John
 

monty

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color vision

Cephalopods notwithstanding, color vision is not nearly as important a factor in most animals than it is in humans. We are strongly biased in our ideas of how other animals see the world by the way we see the world. Some theorists believe that the reason we have the type of color vision that we do is because our monkey ancestors needed to identify different fruits and their levels of ripeness, so our lifestyle of eating fruit in bright sunshine (I wish I actually spent more time eating fruit in the bright sunshine :wink:) really explain our style of vision. Noctournal predators like cats generally are more optimized for seeing movement in very low light levels. I assume deer are color blind and sensitive to movement as well, since hunters can wear colorful vests to not be shot by other hunters and yet can still sneak up on deer. Of course, insects that need to find flowers can gain from color vision, and I understand some stomatopods have 11 or so different visual pigments, so presumably they get some information about spectrum from that.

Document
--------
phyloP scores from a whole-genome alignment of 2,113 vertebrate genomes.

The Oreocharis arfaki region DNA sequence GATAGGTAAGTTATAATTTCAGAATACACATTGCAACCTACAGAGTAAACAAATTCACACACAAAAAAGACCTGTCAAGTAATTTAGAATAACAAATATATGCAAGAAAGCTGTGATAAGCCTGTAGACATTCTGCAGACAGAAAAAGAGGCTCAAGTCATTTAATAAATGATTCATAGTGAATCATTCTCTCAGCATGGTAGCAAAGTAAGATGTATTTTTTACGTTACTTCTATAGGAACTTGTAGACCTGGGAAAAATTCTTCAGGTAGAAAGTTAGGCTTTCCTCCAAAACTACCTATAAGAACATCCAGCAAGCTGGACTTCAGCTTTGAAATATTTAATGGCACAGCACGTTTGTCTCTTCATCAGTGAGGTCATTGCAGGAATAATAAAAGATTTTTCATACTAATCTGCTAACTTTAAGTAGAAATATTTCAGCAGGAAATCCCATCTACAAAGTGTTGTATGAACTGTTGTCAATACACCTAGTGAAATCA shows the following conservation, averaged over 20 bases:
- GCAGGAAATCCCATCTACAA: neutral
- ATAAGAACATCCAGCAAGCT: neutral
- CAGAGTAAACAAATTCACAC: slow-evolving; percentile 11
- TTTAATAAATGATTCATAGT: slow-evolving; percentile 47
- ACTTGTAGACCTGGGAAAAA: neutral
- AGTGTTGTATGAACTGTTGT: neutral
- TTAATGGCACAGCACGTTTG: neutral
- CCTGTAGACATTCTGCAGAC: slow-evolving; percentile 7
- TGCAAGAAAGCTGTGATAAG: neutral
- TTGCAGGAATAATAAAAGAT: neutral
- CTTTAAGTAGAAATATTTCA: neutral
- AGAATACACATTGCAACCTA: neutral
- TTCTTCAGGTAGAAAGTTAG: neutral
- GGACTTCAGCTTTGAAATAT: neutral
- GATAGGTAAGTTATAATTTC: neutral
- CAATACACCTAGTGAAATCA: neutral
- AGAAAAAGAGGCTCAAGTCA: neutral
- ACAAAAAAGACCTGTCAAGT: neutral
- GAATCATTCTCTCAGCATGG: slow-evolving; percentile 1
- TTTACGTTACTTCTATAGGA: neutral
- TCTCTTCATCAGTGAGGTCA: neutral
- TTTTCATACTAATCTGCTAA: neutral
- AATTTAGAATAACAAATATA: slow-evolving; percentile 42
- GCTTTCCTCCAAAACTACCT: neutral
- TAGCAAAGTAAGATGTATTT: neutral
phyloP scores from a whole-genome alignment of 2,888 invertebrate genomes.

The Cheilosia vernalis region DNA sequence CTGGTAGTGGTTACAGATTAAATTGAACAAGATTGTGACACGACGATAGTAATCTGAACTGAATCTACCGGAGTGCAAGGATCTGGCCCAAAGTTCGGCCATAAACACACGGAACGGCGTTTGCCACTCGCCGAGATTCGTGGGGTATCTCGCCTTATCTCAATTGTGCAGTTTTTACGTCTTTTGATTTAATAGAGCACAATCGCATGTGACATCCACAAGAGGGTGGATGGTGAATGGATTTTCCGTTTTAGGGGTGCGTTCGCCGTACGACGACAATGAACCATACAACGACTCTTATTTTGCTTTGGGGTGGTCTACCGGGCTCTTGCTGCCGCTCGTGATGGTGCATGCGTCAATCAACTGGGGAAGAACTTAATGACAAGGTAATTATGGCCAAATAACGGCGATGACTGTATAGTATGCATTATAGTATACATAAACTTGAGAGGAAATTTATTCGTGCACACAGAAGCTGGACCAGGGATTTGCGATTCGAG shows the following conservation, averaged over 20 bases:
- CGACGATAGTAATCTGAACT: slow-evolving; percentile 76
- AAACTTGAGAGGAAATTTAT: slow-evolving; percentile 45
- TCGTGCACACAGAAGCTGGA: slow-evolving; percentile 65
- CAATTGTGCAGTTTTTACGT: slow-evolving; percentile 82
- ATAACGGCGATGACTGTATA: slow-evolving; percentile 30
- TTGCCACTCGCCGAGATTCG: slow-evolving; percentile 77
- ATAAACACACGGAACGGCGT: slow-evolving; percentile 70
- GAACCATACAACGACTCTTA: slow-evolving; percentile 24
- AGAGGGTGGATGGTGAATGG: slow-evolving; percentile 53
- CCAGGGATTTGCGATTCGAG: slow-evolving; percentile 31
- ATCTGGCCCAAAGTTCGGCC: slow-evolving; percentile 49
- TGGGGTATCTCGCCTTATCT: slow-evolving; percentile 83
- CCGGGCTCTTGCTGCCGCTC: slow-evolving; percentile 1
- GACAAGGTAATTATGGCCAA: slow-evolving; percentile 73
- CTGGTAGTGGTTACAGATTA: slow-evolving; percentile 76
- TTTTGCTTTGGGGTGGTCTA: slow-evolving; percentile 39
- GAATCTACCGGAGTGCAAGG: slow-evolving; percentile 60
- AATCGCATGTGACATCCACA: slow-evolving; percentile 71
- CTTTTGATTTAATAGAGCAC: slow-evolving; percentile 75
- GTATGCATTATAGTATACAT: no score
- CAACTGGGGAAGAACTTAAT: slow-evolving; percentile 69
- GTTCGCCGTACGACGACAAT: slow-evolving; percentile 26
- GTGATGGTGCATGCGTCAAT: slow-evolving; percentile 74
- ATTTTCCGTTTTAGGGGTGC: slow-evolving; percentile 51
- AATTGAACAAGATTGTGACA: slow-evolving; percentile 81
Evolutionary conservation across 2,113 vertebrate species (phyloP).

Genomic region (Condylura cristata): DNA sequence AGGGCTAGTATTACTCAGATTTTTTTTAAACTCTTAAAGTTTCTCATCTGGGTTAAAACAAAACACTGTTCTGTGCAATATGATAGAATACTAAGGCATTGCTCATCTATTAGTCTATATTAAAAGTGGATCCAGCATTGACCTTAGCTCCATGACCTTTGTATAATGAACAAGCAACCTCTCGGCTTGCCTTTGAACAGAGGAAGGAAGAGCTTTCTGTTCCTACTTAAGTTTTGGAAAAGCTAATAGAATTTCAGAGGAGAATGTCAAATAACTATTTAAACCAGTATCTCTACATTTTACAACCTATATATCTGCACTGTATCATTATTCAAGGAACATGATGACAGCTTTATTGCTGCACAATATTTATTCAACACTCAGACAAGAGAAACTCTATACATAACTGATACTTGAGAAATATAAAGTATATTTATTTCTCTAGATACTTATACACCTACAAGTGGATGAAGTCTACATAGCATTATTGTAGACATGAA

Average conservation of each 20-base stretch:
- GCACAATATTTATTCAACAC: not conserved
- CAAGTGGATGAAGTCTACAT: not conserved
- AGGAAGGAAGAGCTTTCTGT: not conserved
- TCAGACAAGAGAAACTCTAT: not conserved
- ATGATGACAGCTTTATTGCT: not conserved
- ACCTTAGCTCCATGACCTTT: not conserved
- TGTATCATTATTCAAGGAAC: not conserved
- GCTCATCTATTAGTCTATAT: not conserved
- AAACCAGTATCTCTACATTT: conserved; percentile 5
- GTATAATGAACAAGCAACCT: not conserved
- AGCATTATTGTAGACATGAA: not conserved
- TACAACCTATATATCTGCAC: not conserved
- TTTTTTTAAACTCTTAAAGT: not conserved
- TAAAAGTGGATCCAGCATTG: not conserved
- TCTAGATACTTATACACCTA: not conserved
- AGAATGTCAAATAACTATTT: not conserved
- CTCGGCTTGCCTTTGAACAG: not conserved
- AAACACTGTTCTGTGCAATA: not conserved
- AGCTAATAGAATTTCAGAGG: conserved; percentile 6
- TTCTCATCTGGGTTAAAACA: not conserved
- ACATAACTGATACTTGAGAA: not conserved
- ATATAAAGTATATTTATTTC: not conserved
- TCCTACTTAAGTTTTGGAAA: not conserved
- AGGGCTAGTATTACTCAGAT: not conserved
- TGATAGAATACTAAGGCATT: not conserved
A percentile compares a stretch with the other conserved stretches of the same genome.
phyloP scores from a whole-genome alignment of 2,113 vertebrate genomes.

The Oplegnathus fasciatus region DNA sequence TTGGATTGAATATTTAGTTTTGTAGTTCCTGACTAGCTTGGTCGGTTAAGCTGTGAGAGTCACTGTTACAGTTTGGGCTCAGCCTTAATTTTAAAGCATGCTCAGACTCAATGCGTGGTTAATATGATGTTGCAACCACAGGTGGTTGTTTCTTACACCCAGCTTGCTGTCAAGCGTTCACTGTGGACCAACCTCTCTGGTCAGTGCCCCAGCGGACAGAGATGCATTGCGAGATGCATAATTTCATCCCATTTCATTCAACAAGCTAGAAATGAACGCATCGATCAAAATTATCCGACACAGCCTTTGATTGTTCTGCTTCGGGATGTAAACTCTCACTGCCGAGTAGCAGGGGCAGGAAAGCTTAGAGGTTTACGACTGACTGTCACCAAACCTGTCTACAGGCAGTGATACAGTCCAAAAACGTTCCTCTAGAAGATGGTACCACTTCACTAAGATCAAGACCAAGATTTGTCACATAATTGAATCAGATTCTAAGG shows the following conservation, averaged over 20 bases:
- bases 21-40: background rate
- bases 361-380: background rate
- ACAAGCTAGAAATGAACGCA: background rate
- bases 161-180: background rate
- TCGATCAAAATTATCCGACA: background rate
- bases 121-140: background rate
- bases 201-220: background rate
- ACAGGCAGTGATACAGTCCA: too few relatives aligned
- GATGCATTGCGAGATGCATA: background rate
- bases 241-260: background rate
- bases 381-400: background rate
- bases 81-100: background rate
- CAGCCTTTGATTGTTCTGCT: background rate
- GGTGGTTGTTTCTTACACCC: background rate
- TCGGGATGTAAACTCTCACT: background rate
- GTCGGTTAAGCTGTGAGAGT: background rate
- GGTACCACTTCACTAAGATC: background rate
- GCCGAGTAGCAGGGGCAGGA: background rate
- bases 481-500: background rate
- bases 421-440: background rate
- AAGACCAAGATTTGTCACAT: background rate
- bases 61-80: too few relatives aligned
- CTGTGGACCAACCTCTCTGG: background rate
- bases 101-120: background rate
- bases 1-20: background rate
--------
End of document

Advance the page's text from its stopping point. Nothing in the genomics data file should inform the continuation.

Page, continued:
My point is that it's not even clear what color would mean to most of these animals; certainly it's not the same thing that we see.